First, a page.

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Kids put Hyundai to the test

Hyundai parked a car in a school playground and let kids have their way with it

Published: July 5, 2013, 11:00 AM
Updated: April 29, 2018, 3:08 PM

Kids put Hyundai to the test

Last year, Hyundai UK conducted what it called the "ultimate wear and tear challenge," by parking a car for 10 hours in a safari park, where it was besieged by dozens of the park’s primates.

The baboon invasion supposedly simulated the punishment to which a car is subjected by the children of a typical family: jumping up and down on seats, pushing and prodding buttons and opening and closing storage bins.

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Responding to customers' feedback that their "little monkeys" would be much harder on a car than 40 baboons, Hyundai recently repeated the exercise using the real thing – kids instead of baboons.

Fifteen four- and five-year-olds, recruited from the Holmer Green Schools in Buckinghamshire, UK, put a Hyundai i30 (Elantra GT in Canada) through six hours of abuse – a.k.a. - kids being kids.

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Hyundai says the i30 (Elantra GT) is especially-designed for families and their children, using extra strong materials, easy-wipe plastics, tough fittings and special high-quality steel for the bodywork.

The kids put that claim to the test. Hyundai parked the car in the school’s playground and then let them have their way with it.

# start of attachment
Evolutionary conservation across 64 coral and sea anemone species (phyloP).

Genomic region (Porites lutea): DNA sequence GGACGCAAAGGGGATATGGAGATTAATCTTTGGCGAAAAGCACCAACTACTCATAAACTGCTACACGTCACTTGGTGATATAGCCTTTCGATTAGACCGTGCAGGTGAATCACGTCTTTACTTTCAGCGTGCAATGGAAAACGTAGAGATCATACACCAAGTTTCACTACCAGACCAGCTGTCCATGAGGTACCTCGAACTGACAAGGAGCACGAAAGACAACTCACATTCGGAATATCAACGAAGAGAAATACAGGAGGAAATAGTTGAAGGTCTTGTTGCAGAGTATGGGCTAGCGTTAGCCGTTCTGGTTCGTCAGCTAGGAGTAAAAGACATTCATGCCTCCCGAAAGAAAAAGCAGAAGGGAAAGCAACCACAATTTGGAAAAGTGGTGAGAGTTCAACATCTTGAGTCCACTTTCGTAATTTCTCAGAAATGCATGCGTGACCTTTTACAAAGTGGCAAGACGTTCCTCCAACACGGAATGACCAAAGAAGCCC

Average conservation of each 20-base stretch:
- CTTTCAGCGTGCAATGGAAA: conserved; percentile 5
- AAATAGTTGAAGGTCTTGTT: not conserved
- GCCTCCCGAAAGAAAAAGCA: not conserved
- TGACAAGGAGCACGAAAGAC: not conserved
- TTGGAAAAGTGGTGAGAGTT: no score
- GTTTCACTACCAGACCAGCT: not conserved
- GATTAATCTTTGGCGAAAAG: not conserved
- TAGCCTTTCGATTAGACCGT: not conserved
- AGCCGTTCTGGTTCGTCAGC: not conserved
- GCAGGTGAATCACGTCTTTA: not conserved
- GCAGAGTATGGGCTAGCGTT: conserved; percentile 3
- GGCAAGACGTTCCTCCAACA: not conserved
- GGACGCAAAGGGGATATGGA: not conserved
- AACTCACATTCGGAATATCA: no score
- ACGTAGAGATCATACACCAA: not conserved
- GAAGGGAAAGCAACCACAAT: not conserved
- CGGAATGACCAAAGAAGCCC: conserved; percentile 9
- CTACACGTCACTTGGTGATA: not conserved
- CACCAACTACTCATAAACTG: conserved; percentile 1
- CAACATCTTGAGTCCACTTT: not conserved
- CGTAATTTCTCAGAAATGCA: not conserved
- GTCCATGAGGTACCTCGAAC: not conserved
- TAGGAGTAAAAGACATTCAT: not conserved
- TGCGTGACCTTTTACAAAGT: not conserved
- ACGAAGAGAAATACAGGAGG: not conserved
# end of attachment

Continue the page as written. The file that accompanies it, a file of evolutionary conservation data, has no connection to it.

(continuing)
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They administered the typical car punishment that parents dread but sometimes have to deal with: jumping and bouncing up and down on seats (in muddy boots as it turned out), prodding buttons and opening storage compartments, repeatedly putting windows up and down, dropping chips, squashing bananas into fabrics and spilling orange juice on the seats.

They also inspected the car’s many gadgets making faces for their friends in the reversing camera and calling their teacher via its hands-free Bluetooth system.

On the outside, they put the paintwork to the test by smearing mud and other substances on the body panels. And they confirmed that the car really was "made of steel" by throwing magnets at it, using the hood as a slide and beating on the doors with drumsticks.

Six hours later, another group of ten ten-year-old students cleaned up the mess the junior students made.The tourer cleaned up as good as new and was driven out of the playground intact and virtually unscathed, the company said.

"At Hyundai we believe in ‘new thinking’ which is why we like to take a different approach when it comes to quality testing," said Mark Baxter, Hyundai UK’s Product Planning Manager.

"Kids are notoriously hard on cars and these days families need transport that will withstand sticky fingers, accidental spillages and energetic personalities... we thought that if (the car) can withstand the tests of (these) kids, we could be confident that it would be tough enough for family life," he added." The fact that the i30 survived with only a few scratches after such rigorous testing is testament to the way modern Hyundai vehicles are built."

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As well as proving to be effective testers, the kids had a good time, too.

Tyreece Carey, a five year old reception pupil from Holmer Green First School said: "My favourite part was getting really messy with my muddy wellies. And I enjoyed making sandcastles in the boot. Mrs McClelland (his teacher) said I could only do this today and that I mustn’t do it in Mummy or Daddy’s car."

To thank Holmer Green and its pupils for all their help, Hyundai is funding new equipment for both of the schools.

Click here to see a short video of the kids' playtime in the Hyundai, or here to see a longer version.